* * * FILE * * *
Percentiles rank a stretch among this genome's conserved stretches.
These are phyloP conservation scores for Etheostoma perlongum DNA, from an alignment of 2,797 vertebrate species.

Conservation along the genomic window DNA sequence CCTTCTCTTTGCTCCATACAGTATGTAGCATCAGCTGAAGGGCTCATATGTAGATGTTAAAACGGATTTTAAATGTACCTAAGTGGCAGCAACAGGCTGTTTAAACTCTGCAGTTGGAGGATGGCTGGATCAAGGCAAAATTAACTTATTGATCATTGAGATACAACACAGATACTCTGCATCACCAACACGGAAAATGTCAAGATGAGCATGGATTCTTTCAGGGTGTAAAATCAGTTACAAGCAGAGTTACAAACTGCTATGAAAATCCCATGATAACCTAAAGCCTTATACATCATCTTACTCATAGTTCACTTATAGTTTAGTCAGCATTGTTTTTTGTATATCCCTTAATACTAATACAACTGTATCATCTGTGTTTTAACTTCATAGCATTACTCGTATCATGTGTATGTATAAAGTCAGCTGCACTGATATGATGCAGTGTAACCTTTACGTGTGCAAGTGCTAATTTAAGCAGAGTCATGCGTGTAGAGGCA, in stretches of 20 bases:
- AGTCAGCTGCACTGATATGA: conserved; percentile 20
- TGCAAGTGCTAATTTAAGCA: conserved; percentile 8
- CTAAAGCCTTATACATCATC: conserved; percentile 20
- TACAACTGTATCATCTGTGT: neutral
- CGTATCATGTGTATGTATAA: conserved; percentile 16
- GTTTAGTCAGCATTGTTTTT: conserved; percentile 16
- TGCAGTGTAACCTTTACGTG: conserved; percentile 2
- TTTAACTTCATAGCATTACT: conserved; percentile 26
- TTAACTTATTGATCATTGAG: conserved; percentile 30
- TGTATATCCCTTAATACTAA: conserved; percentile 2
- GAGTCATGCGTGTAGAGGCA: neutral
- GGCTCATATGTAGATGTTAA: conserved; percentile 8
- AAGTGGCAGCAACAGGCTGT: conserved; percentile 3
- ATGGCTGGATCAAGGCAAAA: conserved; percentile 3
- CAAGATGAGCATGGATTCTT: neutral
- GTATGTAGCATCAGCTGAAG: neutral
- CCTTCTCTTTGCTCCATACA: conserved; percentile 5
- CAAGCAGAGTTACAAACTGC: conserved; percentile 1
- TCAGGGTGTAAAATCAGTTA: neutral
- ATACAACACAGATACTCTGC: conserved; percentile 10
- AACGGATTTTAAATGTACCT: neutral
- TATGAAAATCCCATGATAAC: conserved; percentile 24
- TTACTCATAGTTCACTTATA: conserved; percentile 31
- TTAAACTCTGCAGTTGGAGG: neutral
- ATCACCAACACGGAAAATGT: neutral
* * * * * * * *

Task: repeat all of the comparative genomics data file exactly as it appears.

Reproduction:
Percentiles rank a stretch among this genome's conserved stretches.
These are phyloP conservation scores for Etheostoma perlongum DNA, from an alignment of 2,797 vertebrate species.

Conservation along the genomic window DNA sequence CCTTCTCTTTGCTCCATACAGTATGTAGCATCAGCTGAAGGGCTCATATGTAGATGTTAAAACGGATTTTAAATGTACCTAAGTGGCAGCAACAGGCTGTTTAAACTCTGCAGTTGGAGGATGGCTGGATCAAGGCAAAATTAACTTATTGATCATTGAGATACAACACAGATACTCTGCATCACCAACACGGAAAATGTCAAGATGAGCATGGATTCTTTCAGGGTGTAAAATCAGTTACAAGCAGAGTTACAAACTGCTATGAAAATCCCATGATAACCTAAAGCCTTATACATCATCTTACTCATAGTTCACTTATAGTTTAGTCAGCATTGTTTTTTGTATATCCCTTAATACTAATACAACTGTATCATCTGTGTTTTAACTTCATAGCATTACTCGTATCATGTGTATGTATAAAGTCAGCTGCACTGATATGATGCAGTGTAACCTTTACGTGTGCAAGTGCTAATTTAAGCAGAGTCATGCGTGTAGAGGCA, in stretches of 20 bases:
- AGTCAGCTGCACTGATATGA: conserved; percentile 20
- TGCAAGTGCTAATTTAAGCA: conserved; percentile 8
- CTAAAGCCTTATACATCATC: conserved; percentile 20
- TACAACTGTATCATCTGTGT: neutral
- CGTATCATGTGTATGTATAA: conserved; percentile 16
- GTTTAGTCAGCATTGTTTTT: conserved; percentile 16
- TGCAGTGTAACCTTTACGTG: conserved; percentile 2
- TTTAACTTCATAGCATTACT: conserved; percentile 26
- TTAACTTATTGATCATTGAG: conserved; percentile 30
- TGTATATCCCTTAATACTAA: conserved; percentile 2
- GAGTCATGCGTGTAGAGGCA: neutral
- GGCTCATATGTAGATGTTAA: conserved; percentile 8
- AAGTGGCAGCAACAGGCTGT: conserved; percentile 3
- ATGGCTGGATCAAGGCAAAA: conserved; percentile 3
- CAAGATGAGCATGGATTCTT: neutral
- GTATGTAGCATCAGCTGAAG: neutral
- CCTTCTCTTTGCTCCATACA: conserved; percentile 5
- CAAGCAGAGTTACAAACTGC: conserved; percentile 1
- TCAGGGTGTAAAATCAGTTA: neutral
- ATACAACACAGATACTCTGC: conserved; percentile 10
- AACGGATTTTAAATGTACCT: neutral
- TATGAAAATCCCATGATAAC: conserved; percentile 24
- TTACTCATAGTTCACTTATA: conserved; percentile 31
- TTAAACTCTGCAGTTGGAGG: neutral
- ATCACCAACACGGAAAATGT: neutral